Supply Chain Blog

Retailer Logistic Platforms: A Help or Hindrance?

Posted by Dave Jordan on Fri, Mar 18, 2011

For years producers have sent their products to individual retails stores and endured the seemingly endless waits for an unloading slot plus the inevitable claim “for missing goods”. Why do International Key Account (IKA) retailers have so much power to frankly mess around with very often very experienced and professional producer logistics? Slick supply chains frequently grind to a halt once the retailer back of store unloading bay is reached. Unloading delays and stock loss simply postpones the arrival of producer goods on the shelf.  

This probably does not bother the retailer too much as shoppers may well decide to buy another product which has managed to make it to the shelf.  For the brand owner of the products sitting in the rain it is never- to-be-recovered lost sales.

Retailer logistic PlatformsSo, after years of criticising producer supply chains as inefficient and weak, retailers are increasingly building logistical platforms to service their own store networks. Producers are now being asked to send goods to a central platform where goods from multiple suppliers are consolidated before shipment to individual stores. Sounds sensible; instead of 20-30 trucks arriving at the retail outlet you get a smaller number of in-house or 3PLP trucks loaded with consolidated goods for each store.

These “platform” trucks take priority over those clinging onto direct delivery and sweep past the queues and up to the unloading bay. Use of platforms involves some sharing of cost to serve benefits and this usually involves considerable negotiation to ensure both side perceive a win-win. However, is it really a worthwhile win for anyone?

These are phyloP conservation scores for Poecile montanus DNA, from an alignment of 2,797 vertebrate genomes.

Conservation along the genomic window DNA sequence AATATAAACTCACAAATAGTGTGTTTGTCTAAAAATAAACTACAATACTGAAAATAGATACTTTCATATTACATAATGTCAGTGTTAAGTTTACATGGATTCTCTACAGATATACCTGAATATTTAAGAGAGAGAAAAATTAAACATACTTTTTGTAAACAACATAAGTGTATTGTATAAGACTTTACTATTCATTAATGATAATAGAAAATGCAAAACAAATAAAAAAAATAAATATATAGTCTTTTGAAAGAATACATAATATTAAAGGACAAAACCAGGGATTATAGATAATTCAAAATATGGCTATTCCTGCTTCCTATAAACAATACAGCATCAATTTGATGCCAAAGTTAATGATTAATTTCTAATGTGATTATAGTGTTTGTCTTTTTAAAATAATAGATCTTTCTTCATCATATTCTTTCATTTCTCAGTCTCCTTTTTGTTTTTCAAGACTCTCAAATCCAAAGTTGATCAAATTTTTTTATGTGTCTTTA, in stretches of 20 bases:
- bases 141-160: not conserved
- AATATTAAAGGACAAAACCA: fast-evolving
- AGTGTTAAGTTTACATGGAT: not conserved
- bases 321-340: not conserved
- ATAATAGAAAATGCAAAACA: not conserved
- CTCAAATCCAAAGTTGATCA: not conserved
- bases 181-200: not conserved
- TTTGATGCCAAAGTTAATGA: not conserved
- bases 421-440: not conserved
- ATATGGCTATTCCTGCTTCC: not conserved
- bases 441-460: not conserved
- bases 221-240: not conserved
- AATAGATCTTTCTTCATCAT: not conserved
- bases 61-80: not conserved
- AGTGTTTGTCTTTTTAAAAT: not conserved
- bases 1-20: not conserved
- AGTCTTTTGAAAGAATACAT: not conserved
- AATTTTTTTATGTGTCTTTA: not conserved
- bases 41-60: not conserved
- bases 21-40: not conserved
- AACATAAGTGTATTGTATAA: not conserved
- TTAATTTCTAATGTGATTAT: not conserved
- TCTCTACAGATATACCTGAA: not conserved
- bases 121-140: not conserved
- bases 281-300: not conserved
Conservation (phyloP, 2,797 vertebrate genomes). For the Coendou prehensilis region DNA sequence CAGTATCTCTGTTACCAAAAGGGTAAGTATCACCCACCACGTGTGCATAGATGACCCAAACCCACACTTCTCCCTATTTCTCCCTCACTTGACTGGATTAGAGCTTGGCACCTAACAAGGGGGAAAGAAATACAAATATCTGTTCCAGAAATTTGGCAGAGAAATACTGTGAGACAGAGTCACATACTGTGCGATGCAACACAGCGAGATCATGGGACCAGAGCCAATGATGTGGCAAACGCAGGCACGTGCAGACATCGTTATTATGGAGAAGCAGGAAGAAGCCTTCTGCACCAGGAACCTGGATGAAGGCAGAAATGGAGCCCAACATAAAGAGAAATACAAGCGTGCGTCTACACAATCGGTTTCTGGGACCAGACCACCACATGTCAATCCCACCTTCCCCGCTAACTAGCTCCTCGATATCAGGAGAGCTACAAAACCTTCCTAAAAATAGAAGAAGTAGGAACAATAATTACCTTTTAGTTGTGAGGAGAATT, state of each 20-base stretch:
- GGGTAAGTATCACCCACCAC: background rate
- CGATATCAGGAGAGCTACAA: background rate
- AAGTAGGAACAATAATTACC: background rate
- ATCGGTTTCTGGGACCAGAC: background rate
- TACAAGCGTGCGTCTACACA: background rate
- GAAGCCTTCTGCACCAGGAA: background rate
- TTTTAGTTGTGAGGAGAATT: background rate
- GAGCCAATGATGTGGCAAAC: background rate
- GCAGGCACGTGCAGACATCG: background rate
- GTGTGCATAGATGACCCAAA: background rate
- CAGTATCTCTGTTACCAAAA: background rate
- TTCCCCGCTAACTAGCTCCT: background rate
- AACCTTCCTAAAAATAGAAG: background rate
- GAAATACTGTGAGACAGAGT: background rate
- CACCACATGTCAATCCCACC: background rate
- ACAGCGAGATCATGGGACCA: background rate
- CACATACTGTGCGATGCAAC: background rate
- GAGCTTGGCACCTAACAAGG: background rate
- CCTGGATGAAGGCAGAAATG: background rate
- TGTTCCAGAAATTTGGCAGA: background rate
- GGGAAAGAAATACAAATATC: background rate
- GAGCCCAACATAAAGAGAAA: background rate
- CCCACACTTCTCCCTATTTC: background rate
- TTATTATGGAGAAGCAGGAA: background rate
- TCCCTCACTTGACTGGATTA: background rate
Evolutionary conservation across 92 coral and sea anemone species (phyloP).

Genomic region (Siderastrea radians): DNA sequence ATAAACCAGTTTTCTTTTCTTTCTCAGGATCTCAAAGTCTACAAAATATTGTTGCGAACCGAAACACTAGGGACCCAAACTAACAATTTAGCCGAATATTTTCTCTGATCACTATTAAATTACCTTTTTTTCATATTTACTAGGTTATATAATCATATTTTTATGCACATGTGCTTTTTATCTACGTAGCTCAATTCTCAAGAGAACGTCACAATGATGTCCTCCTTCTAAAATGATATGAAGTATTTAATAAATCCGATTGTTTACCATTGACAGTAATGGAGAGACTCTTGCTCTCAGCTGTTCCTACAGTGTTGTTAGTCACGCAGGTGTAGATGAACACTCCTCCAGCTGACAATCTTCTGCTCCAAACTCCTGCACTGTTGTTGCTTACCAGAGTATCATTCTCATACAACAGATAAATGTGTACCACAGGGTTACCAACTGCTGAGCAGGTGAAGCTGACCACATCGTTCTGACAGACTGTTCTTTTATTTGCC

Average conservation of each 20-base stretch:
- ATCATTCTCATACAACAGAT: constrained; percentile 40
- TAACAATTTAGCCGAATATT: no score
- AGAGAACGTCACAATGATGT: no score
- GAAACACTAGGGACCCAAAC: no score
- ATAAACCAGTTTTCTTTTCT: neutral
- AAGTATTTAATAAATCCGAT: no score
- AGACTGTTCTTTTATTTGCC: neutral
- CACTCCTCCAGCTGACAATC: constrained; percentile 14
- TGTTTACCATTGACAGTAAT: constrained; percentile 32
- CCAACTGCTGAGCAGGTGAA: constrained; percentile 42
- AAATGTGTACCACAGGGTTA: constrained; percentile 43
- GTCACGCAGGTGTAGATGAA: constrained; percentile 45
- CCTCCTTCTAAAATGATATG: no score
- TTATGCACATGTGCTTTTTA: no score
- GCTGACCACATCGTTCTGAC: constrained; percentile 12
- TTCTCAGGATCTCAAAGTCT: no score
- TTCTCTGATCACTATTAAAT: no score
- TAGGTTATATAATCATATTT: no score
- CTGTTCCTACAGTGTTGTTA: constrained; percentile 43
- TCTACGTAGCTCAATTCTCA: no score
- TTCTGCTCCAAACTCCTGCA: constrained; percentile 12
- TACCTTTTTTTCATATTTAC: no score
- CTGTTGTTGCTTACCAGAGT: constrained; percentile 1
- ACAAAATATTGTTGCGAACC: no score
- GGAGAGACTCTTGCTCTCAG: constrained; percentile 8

Producers?

  1. Simplicity. Well it would be if producers could send bulk pallets to the platform for subsequent picking per store. Instead, they usually still have to pick to order at their own warehouses before dispatch to the platform.
  2. Cost. There will be some cash saved by not delivering to a country-wide store network but that is likely to be eaten away by the adjusted credit terms demanded for the pleasure of using the platform.
  3. Reliability. There is a belief that retailer platforms will ensure goods are replenished on the shelf faster and more often. You are still dealing with the archaic store unloading bay organisation in addition to the involvement of an extra party at the platform. Why should this be any better than the previous direct delivery operation?

Retailers?

  1. Simplicity. Well, yes if you consider they only have to deal with a few trucks per day.
  2. Cost. If they have had a good negotiator they have probably gained more than they have lost in the deal.
  3. Reliability. No, I do not think so. An extra step has been added to the supply chain which really does not add any value and is simply another logistical hurdle to overcome. Success really depends on how well the platform is operated by in-house or 3PLP management.

In summary, the retailers probably see and obtain a benefit from use of a platform. For producers cajoled into sending picked pallets to sub-optimal logistics platforms; I just cannot see it…..yet!

Working with 3PLs in CEE

Tagss: Route to Market, Logistics Service Provider, Dave Jordan, CEE, Logistics Management, Distribution